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United States Department of Agriculture

Agricultural Research Service

Title: The Genetic Basis of C-Glycosyl Flavone B-Ring Modification in Maize (Zea Mays L.) Silks

Authors
item Cortez-Cruz, Moises - UNIV OF MISSOURI
item Snook, Maurice - UNIV OF MISSOURI
item McMullen, Michael

Submitted to: Genome
Publication Type: Peer Reviewed Journal
Publication Acceptance Date: November 12, 2002
Publication Date: April 1, 2003
Citation: CORTEZ-CRUZ, M., SNOOK, M.E., MCMULLEN, M.D. THE GENETIC BASIS OF C-GLYCOSYL FLAVONE B-RING MODIFICATION IN MAIZE (ZEA MAYS L.) SILKS. GENOME. 2003. v. 46. p. 182-194.

Interpretive Summary: Differential response of crop plant varieties to biotic stress often involves the specific synthesis of chemical compounds. Understanding the genetic basis for the differential synthesis of related chemicals with anti-microbial or anti-insect activity would improve efforts to breed yield-stable crops. In this manuscript, we demonstrate that the genetic control of related compounds with activity against the corn earworm works not by controlling the number of additional enzyme reactions by rather by altering the dynamics of the entire biochemical pathways involved. These results are significant for scientists thinking about metabolic engineering for improved biotic stress resistance. Instead of adding a few enzyme reactions to existing pathways, one needs to consider altering flow of chemicals between and through interconnected pathways to obtain the desired enhancement of plant resistance.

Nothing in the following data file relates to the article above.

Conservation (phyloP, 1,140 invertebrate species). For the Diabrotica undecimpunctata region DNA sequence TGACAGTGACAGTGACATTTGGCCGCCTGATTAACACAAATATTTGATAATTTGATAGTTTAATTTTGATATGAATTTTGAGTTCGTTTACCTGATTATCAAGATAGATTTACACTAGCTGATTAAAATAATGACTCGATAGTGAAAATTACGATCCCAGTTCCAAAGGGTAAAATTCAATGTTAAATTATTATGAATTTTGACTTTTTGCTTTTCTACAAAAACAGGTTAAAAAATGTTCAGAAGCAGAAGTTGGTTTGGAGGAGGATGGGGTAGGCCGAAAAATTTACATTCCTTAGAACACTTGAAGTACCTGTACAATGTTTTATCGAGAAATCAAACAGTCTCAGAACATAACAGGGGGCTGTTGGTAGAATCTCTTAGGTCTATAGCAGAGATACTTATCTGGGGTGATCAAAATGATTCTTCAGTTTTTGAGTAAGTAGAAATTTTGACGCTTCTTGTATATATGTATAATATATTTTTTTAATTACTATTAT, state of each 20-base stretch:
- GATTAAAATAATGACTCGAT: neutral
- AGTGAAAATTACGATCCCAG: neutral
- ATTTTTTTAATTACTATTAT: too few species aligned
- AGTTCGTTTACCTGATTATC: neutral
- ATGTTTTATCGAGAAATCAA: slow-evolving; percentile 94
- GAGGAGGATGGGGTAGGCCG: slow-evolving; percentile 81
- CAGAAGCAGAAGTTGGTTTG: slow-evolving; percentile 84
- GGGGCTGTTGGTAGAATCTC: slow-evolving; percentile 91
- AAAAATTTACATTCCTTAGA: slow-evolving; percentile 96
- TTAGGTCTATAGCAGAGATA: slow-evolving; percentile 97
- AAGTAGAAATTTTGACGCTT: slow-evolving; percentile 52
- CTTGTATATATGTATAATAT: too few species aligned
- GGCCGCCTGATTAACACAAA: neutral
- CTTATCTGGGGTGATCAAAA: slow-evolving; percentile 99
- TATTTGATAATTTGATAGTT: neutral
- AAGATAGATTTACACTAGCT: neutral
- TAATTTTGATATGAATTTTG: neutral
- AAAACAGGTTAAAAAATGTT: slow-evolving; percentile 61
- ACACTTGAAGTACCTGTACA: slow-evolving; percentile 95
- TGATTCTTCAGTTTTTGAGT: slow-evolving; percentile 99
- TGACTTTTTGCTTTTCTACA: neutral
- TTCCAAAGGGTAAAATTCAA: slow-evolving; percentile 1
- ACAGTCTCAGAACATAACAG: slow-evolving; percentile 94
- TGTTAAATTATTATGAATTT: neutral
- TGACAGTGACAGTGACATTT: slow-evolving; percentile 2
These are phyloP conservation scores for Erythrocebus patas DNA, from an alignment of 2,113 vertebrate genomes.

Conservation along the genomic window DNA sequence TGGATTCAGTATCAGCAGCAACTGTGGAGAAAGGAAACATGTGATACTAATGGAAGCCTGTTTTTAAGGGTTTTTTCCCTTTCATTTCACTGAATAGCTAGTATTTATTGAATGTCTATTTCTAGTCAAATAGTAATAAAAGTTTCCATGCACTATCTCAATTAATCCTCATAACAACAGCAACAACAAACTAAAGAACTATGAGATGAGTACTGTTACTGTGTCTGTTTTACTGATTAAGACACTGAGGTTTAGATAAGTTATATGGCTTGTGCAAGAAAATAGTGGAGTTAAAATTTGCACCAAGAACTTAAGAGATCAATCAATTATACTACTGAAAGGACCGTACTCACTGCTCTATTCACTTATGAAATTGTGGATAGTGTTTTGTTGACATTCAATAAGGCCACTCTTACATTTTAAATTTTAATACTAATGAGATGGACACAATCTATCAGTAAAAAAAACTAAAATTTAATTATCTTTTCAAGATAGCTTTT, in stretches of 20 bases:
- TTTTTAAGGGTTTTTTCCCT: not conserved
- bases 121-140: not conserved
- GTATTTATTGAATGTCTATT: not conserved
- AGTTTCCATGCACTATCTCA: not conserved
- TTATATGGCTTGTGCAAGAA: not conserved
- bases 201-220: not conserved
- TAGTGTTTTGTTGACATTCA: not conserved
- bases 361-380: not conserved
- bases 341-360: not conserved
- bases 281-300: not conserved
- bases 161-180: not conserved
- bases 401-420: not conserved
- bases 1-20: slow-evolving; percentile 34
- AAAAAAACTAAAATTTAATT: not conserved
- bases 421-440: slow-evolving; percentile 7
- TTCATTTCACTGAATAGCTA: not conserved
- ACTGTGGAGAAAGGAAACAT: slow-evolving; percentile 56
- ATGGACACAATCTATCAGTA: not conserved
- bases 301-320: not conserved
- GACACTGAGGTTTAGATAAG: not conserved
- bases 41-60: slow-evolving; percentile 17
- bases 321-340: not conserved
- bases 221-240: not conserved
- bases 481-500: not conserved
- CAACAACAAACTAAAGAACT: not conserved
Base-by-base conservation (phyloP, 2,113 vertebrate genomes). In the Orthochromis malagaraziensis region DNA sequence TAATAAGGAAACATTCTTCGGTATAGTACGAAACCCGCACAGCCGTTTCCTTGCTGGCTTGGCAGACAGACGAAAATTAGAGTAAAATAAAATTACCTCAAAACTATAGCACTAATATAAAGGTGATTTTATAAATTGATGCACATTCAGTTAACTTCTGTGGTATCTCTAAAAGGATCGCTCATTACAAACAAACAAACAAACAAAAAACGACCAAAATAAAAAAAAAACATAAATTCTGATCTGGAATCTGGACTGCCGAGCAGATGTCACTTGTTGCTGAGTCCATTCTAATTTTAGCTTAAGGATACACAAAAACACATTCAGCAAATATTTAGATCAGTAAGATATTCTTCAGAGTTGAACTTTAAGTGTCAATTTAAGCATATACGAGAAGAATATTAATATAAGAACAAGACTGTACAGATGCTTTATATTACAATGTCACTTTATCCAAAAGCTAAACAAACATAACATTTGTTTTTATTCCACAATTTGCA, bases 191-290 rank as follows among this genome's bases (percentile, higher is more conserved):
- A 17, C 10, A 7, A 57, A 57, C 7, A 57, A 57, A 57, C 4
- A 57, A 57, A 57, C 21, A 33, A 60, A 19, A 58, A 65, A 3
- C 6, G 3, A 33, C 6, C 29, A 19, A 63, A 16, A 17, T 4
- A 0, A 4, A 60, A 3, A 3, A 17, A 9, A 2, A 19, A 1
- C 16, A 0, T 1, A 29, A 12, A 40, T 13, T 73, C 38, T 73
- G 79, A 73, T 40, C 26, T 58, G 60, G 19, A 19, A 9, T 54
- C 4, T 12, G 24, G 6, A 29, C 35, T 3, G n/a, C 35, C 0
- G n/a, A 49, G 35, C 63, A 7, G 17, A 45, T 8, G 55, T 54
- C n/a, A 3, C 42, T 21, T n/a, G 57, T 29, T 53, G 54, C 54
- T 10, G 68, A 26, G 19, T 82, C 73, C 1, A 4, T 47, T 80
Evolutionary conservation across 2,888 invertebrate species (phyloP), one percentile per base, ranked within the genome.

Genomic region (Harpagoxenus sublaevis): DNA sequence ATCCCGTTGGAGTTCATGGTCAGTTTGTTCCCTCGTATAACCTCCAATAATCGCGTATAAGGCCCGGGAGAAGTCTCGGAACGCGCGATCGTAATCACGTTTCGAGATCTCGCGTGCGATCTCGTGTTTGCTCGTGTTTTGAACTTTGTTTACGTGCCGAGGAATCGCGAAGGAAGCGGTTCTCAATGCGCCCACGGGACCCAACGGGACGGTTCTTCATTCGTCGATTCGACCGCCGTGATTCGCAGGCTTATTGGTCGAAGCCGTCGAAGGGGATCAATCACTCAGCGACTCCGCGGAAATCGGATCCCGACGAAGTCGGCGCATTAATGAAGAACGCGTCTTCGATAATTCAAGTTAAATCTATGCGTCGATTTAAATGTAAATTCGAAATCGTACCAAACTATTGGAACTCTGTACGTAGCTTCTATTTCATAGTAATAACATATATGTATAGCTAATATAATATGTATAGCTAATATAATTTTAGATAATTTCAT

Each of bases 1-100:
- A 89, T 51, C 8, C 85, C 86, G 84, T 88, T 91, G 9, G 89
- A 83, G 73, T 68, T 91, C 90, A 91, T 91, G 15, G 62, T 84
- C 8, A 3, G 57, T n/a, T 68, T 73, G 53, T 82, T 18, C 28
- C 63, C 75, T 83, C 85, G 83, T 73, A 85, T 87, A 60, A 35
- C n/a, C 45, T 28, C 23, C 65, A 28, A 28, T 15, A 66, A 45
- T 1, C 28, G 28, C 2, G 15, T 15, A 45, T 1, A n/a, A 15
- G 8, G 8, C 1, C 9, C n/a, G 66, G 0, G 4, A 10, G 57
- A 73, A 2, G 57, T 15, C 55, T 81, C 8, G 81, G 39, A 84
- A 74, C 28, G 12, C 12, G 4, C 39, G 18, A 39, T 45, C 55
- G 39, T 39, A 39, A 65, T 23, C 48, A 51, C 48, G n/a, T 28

Technical Abstract: Resistance to corn earworm (Helicoverpa zea Boddie) has been attributed to high concentrations of C-glycosyl flavones and chlorogenic acid in maize (Zea mays L.) silks. The most common C-glycosyl flavones isolated from maize silks are maysin, apimaysin, and methoxymaysin, which are distinguished by their B-ring substitutions. For a better understanding of the genetic mechanisms underlying the synthesis of these compounds, we conducted a quantitative trait locus (QTL) study with two populations. For chlorogenic acid, maysin, and methoxymaysin concentration, the major QTL for both populations was located on chromosome 4 near umc1963. For apimaysin, the major QTL in both populations was located at the position of the pr1 locus on chromosome 5. The QTL alleles on chromosome 4 that increased the synthesis of methoxymaysin significantly decreased the synthesis of maysin and chlorogenic acid. This decrease in maysin concentration was four-fold greater than the increase in methoxymaysin. Our results indicate that the QTL on chromosome 4, responsible for the increase in methoxymaysin synthesis, alters the dynamics of both the phenylpropanoid and flavonoid pathways.

Last Modified: 12/18/2014
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